Unpersuaded by the data, FDA rejects cheap, generic SSRI as a Covid-19 drug
Fluvoxamine, an SSRI already FDA-approved as an OCD treatment, appeared to show some hints of efficacy in Covid-19 too, leading University of Minnesota ID doc David Boulware last December to submit an EUA for it as an outpatient treatment for those testing positive and to prevent the progression to hospitalization.
Almost 6 months later, the FDA said Monday it’s rejecting the cheap generic drug’s Covid-19 EUA as the primary RCT from Brazil, on which the majority of the app rests: “The treatment benefit of fluvoxamine was not persuasive when focusing on clinically meaningful outcomes such as proportion of patients experiencing hospitalizations or hospitalizations and deaths.”
That Brazilian trial with almost 1,500 enrollees met its primary endpoint, although the FDA took issue with the fact that the “results were primarily driven by a reduction in the emergency department visits lasting greater than 6 hours, and there are uncertainties about the assessment of this endpoint and whether the 6-hour timepoint represents a clinically meaningful threshold.”
Another, different trial and smaller sets of real-world data studies were hampered by design limitations, endpoint selection questions, and a lack of randomization, the FDA said. “Two additional trials, STOP COVID 2 (a trial that was several times larger than the STOP COVID trial) and COVID-OUT failed to demonstrate a benefit with fluvoxamine in adults with mild Covid-19 in the outpatient setting, and both were terminated early for futility.”
The FDA also sought to address the rationale by which a fluvoxamine EUA would be submitted for Covid-19, explaining how it was based on murine sepsis and lipopolysaccharide challenge models in which fluvoxamine was found to bind to the sigma-1 receptor on immune cells, reducing the production of inflammatory cytokines.
But with limited in vitro and in vivo data to support the proposed MOA of fluvoxamine in Covid-19, FDA said it would have to reject the app.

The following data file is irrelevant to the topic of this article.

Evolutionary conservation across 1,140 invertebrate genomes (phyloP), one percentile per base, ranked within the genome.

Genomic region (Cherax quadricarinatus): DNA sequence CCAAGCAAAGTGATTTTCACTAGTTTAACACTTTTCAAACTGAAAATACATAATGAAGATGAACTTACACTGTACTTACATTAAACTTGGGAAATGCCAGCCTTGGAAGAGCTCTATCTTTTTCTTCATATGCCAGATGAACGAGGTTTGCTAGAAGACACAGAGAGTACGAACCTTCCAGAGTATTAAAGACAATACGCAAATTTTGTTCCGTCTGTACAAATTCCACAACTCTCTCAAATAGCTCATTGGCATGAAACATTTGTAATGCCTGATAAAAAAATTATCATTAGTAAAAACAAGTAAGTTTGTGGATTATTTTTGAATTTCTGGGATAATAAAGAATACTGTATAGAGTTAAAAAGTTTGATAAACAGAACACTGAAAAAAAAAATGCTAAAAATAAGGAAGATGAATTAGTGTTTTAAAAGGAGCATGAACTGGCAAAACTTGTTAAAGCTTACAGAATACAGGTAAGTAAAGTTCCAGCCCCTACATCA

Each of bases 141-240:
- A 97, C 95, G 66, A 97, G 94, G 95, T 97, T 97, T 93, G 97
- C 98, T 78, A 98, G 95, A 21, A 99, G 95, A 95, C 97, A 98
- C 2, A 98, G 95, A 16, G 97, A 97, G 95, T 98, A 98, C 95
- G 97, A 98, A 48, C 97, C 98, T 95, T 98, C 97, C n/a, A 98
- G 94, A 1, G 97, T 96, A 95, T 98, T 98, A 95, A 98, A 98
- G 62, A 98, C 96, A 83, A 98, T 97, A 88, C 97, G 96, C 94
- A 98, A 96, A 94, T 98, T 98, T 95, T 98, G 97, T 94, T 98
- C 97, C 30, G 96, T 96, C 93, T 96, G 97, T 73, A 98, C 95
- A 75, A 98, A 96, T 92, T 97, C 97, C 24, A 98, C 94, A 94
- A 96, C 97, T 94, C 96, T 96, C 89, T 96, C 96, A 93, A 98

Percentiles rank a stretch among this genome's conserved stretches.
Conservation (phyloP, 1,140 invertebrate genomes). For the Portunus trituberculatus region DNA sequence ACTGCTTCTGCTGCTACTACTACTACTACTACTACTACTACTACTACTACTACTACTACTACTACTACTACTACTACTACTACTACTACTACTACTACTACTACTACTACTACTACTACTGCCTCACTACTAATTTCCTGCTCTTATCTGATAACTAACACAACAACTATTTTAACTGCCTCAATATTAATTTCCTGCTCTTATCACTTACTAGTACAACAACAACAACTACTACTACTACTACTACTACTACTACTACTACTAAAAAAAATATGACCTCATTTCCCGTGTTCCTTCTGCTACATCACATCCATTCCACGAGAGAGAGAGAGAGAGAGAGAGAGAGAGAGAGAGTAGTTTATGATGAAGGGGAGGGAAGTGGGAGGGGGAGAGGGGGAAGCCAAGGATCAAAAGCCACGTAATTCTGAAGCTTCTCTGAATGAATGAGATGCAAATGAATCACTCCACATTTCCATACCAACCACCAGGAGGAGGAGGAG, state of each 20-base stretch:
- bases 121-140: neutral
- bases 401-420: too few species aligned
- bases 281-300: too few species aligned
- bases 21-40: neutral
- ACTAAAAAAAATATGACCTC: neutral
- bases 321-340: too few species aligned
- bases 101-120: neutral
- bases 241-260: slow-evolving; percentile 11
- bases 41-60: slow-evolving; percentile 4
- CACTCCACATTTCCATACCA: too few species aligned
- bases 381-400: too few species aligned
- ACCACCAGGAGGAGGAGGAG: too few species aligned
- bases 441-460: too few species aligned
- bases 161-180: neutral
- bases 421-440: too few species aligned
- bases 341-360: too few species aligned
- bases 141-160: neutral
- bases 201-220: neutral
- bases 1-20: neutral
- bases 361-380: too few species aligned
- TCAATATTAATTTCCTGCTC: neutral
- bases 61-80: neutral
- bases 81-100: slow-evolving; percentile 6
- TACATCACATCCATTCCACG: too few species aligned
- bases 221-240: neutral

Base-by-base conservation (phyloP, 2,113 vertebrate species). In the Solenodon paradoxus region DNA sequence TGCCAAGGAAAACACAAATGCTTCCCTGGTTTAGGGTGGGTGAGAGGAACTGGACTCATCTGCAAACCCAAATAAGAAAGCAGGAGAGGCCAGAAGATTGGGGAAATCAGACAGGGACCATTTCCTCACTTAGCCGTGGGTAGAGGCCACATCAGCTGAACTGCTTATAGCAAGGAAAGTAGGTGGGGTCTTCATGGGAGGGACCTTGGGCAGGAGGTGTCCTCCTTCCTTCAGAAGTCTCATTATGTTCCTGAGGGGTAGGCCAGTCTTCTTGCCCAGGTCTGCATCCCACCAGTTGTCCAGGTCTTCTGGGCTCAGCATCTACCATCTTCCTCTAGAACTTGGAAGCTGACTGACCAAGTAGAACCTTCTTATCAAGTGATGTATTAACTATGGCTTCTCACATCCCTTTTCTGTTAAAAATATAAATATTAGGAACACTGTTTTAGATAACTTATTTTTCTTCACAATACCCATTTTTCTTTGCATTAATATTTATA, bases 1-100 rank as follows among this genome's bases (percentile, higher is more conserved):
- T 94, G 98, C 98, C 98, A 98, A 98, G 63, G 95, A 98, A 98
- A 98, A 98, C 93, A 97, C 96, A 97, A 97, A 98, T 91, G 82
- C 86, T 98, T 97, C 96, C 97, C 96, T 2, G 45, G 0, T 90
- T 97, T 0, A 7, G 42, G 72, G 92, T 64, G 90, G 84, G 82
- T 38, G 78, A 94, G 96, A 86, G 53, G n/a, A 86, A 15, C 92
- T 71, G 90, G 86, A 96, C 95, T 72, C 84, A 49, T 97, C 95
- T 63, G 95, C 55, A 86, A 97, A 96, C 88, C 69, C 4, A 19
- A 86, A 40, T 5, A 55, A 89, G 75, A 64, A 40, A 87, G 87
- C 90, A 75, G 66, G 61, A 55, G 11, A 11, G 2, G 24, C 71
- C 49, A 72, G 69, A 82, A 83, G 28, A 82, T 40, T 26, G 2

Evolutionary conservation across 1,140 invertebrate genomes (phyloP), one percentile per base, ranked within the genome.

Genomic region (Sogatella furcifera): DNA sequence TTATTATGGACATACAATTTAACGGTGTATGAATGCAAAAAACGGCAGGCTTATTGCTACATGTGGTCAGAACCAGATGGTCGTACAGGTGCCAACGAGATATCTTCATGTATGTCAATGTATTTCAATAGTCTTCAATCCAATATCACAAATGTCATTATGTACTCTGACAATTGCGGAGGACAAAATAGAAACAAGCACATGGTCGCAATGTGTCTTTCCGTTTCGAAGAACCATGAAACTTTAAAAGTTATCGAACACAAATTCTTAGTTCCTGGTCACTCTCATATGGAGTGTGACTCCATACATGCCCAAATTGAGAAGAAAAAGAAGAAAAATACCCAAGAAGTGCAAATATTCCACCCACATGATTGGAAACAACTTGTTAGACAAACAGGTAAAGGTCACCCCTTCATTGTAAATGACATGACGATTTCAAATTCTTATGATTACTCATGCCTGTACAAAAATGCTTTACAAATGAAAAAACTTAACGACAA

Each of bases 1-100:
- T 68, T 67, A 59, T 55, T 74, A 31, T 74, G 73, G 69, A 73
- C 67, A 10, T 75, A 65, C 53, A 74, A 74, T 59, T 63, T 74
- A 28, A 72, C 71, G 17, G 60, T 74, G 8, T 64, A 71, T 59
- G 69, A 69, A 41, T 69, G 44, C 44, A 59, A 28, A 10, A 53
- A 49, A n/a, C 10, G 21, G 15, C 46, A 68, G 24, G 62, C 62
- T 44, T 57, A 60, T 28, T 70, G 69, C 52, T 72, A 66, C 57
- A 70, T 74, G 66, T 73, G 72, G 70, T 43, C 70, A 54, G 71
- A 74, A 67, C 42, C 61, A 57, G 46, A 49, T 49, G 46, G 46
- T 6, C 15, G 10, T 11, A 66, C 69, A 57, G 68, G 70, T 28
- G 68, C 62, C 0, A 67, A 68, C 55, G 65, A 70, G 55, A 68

The rejection comes as the NIH had previously said there was insufficient evidence to recommend either for or against the use of fluvoxamine for the treatment of Covid.
Boulware, who submitted the app, took issue with the FDA’s decision, responding to the rejection with a letter shared with Endpoints News, which highlights the FDA’s inconsistent use of the term hospitalization.
“FDA should evaluate clinical trials using the same endpoint definitions for generic drugs as for big pharma,” the letter says. “The deliberate creation of two-tiered system is inappropriate.”
While Boulware wrote that he concurred “that fluvoxamine has a very modest efficacy which is about the same efficacy as [Merck and Ridgeback’s] molnupiravir. The molnupiravir data are similarly weak, and the UK Panoramic trial will provide more definitive evidence.”
But he also noted that as a clinical trialist,
there remains a need for greater two-way communication between FDA and the research community. FDA’s current guidance for trial endpoints for outpatient early treatment of Covid-19 pretends as if it is circa 2020. A medication is beneficial for many reasons, including shortening duration of illness or preventing progression to severe Covid-19. Progression to hospitalization/death is substantially lower in vaccinated populations and/or those with prior infection. This is no longer a realistic trial primary endpoint.